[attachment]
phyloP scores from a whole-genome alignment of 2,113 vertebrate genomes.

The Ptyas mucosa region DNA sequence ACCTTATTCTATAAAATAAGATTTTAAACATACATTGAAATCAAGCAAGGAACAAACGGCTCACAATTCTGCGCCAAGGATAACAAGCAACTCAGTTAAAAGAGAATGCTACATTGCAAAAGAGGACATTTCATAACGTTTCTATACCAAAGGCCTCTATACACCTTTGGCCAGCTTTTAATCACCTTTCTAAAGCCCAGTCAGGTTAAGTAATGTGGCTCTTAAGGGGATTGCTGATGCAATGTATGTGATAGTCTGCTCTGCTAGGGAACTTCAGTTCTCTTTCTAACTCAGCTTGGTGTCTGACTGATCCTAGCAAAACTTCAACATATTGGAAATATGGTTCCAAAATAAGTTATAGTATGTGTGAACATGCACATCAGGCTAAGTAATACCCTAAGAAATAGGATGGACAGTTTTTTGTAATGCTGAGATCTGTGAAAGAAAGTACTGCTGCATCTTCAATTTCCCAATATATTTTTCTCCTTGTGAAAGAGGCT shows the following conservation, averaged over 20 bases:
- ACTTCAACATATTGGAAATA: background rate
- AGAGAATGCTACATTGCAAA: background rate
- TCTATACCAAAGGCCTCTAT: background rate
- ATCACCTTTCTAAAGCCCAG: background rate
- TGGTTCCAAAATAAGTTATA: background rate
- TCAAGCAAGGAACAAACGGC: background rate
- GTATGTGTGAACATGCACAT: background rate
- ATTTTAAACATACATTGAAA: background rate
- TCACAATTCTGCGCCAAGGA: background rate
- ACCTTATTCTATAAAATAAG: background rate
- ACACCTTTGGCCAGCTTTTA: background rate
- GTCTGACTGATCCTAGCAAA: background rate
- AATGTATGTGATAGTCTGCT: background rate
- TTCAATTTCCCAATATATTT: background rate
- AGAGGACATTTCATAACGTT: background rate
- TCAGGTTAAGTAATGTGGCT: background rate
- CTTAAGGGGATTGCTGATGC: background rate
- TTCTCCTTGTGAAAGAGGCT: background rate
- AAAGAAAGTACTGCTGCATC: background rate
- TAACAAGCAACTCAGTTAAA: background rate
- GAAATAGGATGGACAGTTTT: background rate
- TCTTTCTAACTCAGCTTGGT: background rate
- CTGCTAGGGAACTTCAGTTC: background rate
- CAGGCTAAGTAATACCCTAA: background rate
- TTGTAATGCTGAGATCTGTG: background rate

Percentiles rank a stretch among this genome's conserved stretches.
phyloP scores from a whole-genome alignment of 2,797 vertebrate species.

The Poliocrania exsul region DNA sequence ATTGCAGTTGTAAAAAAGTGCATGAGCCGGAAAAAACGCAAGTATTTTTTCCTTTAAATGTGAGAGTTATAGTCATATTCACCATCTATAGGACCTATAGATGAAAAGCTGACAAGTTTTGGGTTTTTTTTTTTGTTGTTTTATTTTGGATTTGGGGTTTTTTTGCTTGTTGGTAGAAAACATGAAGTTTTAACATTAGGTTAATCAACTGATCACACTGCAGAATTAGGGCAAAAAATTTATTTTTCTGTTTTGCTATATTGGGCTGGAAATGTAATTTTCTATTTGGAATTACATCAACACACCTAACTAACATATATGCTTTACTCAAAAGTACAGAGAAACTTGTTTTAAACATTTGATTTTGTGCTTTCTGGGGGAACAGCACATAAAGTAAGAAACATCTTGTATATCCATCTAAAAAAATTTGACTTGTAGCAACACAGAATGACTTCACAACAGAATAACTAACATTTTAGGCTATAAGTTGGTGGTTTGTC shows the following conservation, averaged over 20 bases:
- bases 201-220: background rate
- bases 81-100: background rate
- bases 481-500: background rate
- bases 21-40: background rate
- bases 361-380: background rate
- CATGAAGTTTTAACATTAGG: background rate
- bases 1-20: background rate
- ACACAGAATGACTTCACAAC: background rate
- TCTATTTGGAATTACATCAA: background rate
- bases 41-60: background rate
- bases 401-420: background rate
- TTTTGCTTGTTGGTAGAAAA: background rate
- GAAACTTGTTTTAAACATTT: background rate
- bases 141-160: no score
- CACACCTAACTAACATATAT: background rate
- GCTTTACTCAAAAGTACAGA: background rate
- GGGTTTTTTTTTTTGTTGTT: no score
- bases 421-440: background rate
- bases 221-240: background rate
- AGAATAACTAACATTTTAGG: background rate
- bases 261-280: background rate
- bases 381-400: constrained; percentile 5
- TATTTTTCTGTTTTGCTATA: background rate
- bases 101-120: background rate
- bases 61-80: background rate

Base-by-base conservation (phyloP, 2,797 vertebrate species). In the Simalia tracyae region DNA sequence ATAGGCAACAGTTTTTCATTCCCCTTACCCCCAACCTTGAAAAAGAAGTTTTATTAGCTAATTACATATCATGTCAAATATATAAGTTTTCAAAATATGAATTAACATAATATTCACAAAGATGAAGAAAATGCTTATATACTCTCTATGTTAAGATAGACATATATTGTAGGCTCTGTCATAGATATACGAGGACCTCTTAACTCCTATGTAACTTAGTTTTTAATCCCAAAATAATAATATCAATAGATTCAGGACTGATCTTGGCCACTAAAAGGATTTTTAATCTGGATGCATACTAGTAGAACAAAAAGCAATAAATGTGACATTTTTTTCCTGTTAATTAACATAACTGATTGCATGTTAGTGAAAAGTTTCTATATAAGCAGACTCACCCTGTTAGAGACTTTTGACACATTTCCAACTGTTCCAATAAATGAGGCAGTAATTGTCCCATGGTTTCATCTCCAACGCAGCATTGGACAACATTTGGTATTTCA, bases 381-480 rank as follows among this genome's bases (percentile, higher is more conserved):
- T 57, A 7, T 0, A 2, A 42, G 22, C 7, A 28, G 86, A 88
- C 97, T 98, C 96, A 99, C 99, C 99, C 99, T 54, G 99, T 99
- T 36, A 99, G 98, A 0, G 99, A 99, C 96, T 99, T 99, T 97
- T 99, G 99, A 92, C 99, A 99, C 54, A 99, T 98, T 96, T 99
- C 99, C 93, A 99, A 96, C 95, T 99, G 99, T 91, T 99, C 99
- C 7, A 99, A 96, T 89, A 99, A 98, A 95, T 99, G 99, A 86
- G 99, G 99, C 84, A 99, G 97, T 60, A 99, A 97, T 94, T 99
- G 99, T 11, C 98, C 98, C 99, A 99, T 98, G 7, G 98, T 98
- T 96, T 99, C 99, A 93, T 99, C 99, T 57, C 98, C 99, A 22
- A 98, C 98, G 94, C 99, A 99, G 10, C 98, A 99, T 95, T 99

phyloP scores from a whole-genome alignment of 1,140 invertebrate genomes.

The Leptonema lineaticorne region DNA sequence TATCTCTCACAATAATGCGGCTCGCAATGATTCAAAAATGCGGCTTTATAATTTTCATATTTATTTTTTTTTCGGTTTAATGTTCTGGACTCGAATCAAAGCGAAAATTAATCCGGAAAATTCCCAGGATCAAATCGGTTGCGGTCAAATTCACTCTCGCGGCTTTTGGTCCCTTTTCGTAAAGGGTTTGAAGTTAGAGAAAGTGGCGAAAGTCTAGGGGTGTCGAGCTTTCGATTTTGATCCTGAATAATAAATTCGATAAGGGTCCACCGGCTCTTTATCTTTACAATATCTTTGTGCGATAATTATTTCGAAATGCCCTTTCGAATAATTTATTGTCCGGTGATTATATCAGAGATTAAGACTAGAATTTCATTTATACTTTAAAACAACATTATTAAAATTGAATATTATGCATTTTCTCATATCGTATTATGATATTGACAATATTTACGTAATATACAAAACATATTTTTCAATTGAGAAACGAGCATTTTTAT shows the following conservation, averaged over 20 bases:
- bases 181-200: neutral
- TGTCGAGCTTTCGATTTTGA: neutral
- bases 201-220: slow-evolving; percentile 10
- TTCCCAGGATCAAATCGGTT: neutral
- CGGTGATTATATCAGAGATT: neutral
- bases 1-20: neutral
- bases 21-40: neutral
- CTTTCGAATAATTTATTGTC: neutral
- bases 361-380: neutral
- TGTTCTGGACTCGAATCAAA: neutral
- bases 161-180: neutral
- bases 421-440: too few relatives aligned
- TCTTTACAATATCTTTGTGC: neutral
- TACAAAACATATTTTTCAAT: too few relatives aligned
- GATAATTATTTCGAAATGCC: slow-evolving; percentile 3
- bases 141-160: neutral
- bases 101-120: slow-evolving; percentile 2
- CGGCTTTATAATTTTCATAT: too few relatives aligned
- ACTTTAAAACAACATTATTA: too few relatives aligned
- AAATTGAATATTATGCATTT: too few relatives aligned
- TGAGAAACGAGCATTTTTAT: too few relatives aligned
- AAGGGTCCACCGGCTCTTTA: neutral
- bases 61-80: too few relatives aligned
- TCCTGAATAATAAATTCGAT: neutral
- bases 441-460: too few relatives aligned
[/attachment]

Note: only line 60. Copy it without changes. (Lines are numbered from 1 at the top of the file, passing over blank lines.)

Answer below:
- T 99, G 99, A 92, C 99, A 99, C 54, A 99, T 98, T 96, T 99